Opioid drugs include the street drug heroin as well as prescription painkillers, like Vicodin, OxyContin, methadone, and Percocet, that block pain sensations, induce calm, and give users a “high” when abused. These drugs are highly addictive.

With chronic use, the brain and body develop a physical and psychological dependency to the drugs, and you may experience drug cravings and uncomfortable withdrawal symptoms when the drugs are removed from the bloodstream.

Detox involves purging of opioids or other drugs from your system in a safe and controlled manner. Often, medications are used in order to manage drug cravings and withdrawal symptoms during medically assisted detox. This form of detox is performed in a specialized treatment facility with 24-hour medical care available.

What is Rapid Detox?

Rapid detox is an inpatient procedure, usually done in a hospital or clinic setting, during which you are put under general anesthesia and the opioids are flushed out of your system while you are asleep, generally with the use of naloxone, an opioid antagonist. Detox can be accomplished very quickly this way, commonly in four days, and withdrawal symptoms may be largely avoided; however, the treatment method is highly controversial compared to other methods.

Rapid detox is expensive, between $3,000 and $17,000, Anesthesiology News reports. It is also considered potentially dangerous as the Centers for Disease Control and Prevention (CDC) published that in a study of 75 patients undergoing rapid detox in a New York clinic, seven had adverse reactions and two died. Several of these negative reactions may have been caused by underlying medical or mental health issues that may not have been properly disclosed before treatment was administered. The introduction of naloxone during rapid detox was associated with negative and severe adverse reactions more than 8 percent of the time in a research setting, the CDC further reported.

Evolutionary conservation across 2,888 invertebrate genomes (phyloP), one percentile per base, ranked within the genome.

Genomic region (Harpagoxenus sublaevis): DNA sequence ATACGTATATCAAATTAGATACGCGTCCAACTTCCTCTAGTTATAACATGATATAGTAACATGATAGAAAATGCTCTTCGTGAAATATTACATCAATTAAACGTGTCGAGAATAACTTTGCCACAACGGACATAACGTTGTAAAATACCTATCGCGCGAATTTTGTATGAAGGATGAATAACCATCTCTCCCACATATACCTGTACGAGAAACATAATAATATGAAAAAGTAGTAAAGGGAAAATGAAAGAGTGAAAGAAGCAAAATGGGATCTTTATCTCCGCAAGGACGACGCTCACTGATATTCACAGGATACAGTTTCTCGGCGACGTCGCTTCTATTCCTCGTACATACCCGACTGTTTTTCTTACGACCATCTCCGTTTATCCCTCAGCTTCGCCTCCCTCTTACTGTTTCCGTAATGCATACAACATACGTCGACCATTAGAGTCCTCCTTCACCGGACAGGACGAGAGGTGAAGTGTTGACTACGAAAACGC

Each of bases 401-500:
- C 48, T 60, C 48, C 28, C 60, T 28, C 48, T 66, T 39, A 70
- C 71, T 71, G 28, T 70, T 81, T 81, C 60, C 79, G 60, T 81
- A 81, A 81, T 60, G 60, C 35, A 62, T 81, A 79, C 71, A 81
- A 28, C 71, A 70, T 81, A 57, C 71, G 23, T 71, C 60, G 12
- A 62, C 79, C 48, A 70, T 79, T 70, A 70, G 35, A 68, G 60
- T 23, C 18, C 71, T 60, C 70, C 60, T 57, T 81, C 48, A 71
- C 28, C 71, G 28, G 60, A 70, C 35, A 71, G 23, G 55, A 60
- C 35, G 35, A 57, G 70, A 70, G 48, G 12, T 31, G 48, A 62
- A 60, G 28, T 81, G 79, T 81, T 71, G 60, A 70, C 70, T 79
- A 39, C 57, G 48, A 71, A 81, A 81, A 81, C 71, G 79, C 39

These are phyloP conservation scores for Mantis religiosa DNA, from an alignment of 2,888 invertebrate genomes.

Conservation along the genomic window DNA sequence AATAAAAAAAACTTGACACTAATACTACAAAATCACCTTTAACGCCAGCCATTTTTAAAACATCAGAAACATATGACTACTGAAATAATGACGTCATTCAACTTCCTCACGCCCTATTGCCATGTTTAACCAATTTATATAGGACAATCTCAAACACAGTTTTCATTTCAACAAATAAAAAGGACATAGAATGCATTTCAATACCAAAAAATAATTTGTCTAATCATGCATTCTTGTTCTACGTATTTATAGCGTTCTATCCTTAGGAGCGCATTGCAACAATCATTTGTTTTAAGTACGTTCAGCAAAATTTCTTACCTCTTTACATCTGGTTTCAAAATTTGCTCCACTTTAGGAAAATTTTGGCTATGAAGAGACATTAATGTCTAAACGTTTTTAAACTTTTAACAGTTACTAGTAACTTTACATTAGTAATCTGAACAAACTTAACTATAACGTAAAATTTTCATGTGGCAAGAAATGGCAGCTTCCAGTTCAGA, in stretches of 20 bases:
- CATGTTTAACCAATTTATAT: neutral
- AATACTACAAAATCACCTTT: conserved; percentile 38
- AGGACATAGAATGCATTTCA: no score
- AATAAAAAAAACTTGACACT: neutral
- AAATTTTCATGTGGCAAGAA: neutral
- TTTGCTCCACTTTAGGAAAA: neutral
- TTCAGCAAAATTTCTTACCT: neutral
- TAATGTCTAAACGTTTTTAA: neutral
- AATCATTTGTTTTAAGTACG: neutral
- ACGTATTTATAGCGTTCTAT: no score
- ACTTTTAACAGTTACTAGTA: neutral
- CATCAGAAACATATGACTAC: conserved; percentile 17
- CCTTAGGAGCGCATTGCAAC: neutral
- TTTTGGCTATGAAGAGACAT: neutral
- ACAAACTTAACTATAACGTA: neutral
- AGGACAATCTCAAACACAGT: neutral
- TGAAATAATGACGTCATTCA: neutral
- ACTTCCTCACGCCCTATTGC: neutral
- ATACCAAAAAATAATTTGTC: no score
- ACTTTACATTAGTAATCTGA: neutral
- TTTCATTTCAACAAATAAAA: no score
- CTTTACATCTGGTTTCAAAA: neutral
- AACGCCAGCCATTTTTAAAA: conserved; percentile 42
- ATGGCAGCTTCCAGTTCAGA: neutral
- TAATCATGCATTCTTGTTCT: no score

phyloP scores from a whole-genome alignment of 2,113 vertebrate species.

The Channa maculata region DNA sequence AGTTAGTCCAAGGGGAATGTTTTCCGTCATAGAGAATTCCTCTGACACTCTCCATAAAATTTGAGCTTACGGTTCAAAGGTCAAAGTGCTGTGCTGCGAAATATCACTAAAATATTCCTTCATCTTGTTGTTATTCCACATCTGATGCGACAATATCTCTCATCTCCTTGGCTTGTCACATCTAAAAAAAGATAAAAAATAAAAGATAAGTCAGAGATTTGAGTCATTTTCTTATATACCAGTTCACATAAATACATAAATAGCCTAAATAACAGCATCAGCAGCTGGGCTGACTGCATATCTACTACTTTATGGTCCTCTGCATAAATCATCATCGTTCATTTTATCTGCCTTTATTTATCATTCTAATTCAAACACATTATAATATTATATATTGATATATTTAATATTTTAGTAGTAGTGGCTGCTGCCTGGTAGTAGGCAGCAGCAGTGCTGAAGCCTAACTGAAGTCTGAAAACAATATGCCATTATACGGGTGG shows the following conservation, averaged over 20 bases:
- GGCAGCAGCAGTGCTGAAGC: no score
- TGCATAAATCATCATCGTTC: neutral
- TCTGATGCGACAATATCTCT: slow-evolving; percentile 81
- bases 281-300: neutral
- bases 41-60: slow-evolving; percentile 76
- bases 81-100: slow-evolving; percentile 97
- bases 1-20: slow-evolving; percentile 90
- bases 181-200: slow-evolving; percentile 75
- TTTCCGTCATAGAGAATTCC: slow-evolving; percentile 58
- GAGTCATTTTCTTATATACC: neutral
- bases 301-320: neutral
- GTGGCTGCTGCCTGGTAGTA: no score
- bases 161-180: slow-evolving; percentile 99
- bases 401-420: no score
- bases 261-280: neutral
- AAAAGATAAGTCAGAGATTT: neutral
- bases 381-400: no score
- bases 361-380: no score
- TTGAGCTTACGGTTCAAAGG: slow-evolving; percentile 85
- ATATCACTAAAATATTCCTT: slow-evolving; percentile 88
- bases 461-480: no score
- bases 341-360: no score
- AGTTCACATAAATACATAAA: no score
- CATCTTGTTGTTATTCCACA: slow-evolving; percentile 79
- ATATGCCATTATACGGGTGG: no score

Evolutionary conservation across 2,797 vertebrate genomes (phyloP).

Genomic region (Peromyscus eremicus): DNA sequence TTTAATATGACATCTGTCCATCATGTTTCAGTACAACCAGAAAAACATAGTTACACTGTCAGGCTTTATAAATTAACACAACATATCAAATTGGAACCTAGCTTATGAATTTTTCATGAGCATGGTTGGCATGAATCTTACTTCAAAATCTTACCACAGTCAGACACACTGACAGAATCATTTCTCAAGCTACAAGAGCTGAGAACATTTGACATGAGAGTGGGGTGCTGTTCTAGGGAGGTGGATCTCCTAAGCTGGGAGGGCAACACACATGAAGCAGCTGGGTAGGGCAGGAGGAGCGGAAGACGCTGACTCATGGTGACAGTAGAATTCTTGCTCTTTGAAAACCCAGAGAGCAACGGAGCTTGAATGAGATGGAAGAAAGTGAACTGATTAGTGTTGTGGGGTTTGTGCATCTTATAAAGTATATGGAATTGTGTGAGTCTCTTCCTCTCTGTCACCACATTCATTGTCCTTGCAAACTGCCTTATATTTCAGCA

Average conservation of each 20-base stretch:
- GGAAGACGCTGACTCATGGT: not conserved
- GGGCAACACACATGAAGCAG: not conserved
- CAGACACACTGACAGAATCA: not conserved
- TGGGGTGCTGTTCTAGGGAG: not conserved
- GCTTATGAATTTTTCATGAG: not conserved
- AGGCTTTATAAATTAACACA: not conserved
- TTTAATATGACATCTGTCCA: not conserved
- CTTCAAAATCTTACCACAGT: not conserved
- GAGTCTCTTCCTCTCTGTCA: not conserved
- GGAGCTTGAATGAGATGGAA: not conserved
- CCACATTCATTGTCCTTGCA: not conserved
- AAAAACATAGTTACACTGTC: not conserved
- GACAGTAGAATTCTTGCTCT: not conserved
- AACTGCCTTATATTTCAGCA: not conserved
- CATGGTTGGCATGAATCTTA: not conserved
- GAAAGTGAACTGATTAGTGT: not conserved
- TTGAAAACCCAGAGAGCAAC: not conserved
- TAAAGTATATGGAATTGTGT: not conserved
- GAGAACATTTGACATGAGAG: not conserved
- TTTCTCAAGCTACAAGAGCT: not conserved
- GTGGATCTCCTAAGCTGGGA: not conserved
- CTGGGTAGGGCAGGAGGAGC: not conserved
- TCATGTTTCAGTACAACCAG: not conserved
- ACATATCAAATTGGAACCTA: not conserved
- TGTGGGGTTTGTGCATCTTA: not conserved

Issues With Rapid Detox

Addiction also takes a toll on your body. Many who are dependent on opioids are not healthy enough to undergo anesthesia and the stress on the body that rapid detox can cause.

Potential health risks and side effects of rapid detox include:

  • Pulmonary distress and fluid buildup in the lungs
  • Psychiatric complications and worsening of mental illness symptoms
  • Elevated blood sugar and metabolic issues
  • Complications with anesthesia medications
  • Death

Upon waking from rapid detox, patients generally report feeling exhausted, and many require a few additional days in bed before feeling up to resuming normal activity levels. Withdrawal symptoms may even persist for days or weeks after rapid detox, which may lead to a return to drug-using behaviors, or relapse, in order to avoid the uncomfortable feelings. An article in the highly esteemed Journal of the American Medical Association (JAMA) stated that rapid detox methods were not an effective treatment method for opioid dependency and that rapid detox is an unproven protocol that does not improve treatment retention or abstinence rates over other treatment and detox care plans.

Mental Health Complications of Rapid Detox

One of the potential health risks of rapid detox is the possibility of exacerbating mental health disorder symptoms.